Trademark registration

Do my unregistered trademarks protect me?

Trademarks don’t have to be registered, but they are harder to enforce than registered trademarks. By registering your trademark, it officially records when you registered, which can be invaluable if priority disputes occur.

You can simply include TM or ™ when you wish to claim trademark rights. This denotation can be used if your trademark is registered or not.

While rights can extend from an unregistered trademark (known as common law rights), it is generally harder to enforce than a trademark which is registered. The extent of evidence in establishing infringement of an unregistered trademark under common law is generally much higher than that of a registered trademark.

If you choose not to register trademarks now, then at some stage in the future you may be forced to prove “prior use” and/or “passing off” as per the Trade Practices Act 1974, and engage a trademark attorney to defend or protect your interests.

Should I use the registered ® symbol or trademark ™ symbol?

You can simply include TM or ™ when you wish to claim trademark rights, regardless of whether your trademark is registered or not. If your trademark is registered, then you may use the registration symbol ®. It is however vital that you:

  • DO NOT use the registered ® symbol if your trademark application is pending
  • DO NOT use the registered ® symbol if your trademark registration expires
    (this can be important if your stock, packaging or promo material includes the symbol)
  • DO NOT use the registered ® symbol for goods and/or services which aren’t listed in your trademark registration
  • DO NOT use the registered ® symbol in a country in which you’re not registered (this might mean that you only use ™ on packaging, products or promotional material if sold or promoted in another country).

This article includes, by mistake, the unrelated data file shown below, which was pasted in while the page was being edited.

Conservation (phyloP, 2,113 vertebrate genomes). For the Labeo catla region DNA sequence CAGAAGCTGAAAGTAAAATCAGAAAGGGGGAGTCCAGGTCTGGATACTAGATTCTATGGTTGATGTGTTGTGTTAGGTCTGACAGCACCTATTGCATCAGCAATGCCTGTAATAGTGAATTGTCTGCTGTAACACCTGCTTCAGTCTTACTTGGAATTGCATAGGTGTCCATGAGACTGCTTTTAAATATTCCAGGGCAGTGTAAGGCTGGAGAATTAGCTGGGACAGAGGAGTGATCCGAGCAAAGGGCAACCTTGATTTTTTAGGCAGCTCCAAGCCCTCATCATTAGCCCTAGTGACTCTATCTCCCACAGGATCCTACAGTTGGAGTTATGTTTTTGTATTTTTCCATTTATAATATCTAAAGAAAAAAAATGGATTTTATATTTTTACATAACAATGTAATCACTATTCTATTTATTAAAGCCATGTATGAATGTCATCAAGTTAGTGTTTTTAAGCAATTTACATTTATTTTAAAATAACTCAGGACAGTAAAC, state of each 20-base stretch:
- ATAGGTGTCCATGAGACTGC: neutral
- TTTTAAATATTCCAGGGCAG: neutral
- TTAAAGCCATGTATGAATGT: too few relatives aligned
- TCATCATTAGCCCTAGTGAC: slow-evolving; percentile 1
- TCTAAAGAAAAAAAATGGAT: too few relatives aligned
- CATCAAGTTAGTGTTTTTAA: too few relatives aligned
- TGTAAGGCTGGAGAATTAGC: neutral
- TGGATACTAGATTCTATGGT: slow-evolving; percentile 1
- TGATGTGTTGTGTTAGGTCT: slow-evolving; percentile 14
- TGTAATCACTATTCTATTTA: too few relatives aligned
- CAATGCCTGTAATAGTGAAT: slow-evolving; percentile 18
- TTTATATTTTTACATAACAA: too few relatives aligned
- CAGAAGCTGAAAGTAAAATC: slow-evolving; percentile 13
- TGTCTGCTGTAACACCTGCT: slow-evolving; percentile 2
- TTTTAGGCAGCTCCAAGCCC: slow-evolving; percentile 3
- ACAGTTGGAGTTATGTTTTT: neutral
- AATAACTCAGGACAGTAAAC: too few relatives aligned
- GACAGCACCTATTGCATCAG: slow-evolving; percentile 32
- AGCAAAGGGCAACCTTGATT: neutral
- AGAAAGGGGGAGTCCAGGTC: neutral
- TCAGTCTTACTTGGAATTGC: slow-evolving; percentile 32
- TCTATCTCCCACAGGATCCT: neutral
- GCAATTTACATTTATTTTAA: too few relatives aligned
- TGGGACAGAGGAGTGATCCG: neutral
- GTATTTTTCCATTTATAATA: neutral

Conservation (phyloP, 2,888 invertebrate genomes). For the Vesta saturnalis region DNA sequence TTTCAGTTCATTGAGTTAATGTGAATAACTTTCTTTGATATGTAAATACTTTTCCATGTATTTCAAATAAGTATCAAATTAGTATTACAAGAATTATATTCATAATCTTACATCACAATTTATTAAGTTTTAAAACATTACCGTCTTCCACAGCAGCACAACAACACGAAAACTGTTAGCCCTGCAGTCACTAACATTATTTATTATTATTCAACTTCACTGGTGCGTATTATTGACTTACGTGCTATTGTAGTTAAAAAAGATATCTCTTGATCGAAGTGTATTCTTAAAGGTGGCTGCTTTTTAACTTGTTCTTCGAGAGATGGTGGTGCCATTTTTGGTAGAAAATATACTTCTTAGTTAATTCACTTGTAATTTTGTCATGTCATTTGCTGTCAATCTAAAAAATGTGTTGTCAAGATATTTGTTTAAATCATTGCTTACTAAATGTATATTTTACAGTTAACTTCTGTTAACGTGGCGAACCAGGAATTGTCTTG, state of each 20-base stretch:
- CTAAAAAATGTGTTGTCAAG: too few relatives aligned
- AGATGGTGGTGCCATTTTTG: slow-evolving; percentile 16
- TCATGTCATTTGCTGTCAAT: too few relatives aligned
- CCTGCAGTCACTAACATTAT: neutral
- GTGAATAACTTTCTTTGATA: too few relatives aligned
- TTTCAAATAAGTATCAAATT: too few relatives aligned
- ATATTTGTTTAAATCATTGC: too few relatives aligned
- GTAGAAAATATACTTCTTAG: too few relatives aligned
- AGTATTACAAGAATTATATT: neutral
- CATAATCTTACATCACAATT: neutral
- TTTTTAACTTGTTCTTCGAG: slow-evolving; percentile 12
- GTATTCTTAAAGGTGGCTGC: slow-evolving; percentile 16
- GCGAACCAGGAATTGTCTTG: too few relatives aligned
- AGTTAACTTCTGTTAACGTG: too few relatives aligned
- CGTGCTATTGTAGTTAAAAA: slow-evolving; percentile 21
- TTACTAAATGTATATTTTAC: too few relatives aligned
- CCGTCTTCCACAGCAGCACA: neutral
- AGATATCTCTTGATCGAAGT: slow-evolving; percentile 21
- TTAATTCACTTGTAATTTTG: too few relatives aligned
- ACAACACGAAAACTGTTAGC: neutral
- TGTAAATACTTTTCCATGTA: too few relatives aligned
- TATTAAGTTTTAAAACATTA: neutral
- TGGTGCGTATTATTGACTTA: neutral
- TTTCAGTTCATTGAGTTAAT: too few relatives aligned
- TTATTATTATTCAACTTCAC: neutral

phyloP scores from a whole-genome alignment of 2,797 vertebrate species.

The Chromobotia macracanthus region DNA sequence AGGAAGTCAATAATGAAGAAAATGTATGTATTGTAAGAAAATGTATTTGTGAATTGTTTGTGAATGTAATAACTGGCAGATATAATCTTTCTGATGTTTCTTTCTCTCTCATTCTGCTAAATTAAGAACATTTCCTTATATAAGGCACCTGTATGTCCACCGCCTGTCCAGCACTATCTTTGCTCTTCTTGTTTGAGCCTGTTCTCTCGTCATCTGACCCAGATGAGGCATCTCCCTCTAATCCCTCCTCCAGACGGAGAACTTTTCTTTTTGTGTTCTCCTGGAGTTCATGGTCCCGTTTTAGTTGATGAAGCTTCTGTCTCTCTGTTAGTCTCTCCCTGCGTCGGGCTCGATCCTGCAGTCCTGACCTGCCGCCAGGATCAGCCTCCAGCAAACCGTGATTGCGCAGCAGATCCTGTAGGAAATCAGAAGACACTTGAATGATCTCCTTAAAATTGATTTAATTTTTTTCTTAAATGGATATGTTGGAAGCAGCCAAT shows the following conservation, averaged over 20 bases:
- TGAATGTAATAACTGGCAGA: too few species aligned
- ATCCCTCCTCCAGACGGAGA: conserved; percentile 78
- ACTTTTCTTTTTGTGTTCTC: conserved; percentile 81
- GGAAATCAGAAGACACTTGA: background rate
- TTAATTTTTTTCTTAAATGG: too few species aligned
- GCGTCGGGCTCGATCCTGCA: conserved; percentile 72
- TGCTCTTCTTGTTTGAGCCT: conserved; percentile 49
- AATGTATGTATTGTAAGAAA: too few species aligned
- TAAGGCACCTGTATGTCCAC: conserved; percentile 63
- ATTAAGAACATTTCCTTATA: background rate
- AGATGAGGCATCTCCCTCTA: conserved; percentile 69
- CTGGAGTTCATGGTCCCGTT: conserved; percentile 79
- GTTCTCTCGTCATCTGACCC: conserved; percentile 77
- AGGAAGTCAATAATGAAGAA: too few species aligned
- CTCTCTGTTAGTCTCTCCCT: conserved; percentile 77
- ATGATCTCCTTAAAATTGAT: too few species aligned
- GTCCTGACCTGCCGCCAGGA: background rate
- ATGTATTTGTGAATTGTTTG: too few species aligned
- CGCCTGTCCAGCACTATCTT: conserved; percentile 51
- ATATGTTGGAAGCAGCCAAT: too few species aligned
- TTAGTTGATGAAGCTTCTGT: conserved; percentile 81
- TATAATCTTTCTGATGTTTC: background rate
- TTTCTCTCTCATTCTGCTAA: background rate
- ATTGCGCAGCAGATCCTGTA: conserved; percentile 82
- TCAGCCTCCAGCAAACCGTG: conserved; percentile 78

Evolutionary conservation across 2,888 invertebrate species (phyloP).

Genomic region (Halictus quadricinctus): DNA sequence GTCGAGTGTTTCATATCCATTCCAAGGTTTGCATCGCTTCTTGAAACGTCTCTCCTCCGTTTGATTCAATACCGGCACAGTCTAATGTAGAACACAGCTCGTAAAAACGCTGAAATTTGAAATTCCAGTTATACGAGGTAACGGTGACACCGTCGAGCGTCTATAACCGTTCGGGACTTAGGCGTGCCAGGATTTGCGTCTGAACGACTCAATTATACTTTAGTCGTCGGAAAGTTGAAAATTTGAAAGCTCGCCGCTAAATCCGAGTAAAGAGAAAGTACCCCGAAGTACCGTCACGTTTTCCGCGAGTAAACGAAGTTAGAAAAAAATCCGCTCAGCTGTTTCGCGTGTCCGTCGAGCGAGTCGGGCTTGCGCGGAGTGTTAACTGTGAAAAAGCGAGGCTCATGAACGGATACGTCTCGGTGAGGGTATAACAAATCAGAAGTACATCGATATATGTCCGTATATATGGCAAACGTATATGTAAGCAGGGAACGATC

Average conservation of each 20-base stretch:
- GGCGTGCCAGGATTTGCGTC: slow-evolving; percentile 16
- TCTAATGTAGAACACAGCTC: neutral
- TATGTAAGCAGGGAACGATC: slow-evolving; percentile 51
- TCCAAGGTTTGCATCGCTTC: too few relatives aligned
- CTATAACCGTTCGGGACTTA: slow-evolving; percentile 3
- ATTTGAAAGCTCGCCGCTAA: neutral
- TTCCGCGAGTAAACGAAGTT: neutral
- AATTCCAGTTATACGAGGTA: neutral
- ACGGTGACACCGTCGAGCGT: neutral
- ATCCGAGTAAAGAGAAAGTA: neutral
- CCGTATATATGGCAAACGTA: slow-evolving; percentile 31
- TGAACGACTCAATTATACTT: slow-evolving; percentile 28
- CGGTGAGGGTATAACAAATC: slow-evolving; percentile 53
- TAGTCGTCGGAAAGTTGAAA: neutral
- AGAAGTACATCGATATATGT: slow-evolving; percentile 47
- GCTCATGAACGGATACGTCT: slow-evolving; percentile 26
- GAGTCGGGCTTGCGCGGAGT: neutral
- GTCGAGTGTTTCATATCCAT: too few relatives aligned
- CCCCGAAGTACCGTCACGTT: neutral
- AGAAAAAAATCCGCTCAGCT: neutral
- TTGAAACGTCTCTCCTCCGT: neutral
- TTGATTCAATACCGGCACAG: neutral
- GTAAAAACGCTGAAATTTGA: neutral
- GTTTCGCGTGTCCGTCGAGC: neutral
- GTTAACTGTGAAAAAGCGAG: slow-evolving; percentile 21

• BE WARY of trademarks in other countries. If you’re selling in another country then you might want to apply for the trademark there. You also need to ensure you’re not infringing someone else’s trademark (especially if you sell online).

Registering a trademark

First of all, you need something worth protecting. We can help you work-out if your existing business name, brand names, slogans or packaging are able to be trademarked, and are worth trademarking.

Similarly, we can design a trade mark for you, which is worth protecting.

If you require detailed trade mark, design registration, patent advice and/or legal advice, then we’ll be happy to refer you to patent attorneys & trademark lawyers. Let us know what you require, and we’ll refer you to a patent or trademark attorney that we know AND trust.

If you’re successful in obtaining the trade mark without adverse reports or objections, then it typically takes about 7 months in Australia.

Is my trademark worth protecting?

In order to warrant protecting something, it needs to be valuable to start with. And you might already have something valuable and don’t know it. Or you might not be aware that it needs to be protected.

  • If you’ve used a reputable designer and marketing firm, then you should have something worth protecting (phrases, company names, business name or graphics).
  • Even your business name or product names might be worth protecting.

Are you starting a new business, launching a new brand, product or service?

Are you wanting to protect your existing business, brand, product or service?

Have you trademarked:

  • your business or company name
  • your product names
  • your slogans or key phrases
  • your key graphics
  • specific smells or colours

Contact Creative Passion® for help with the design of a trademark.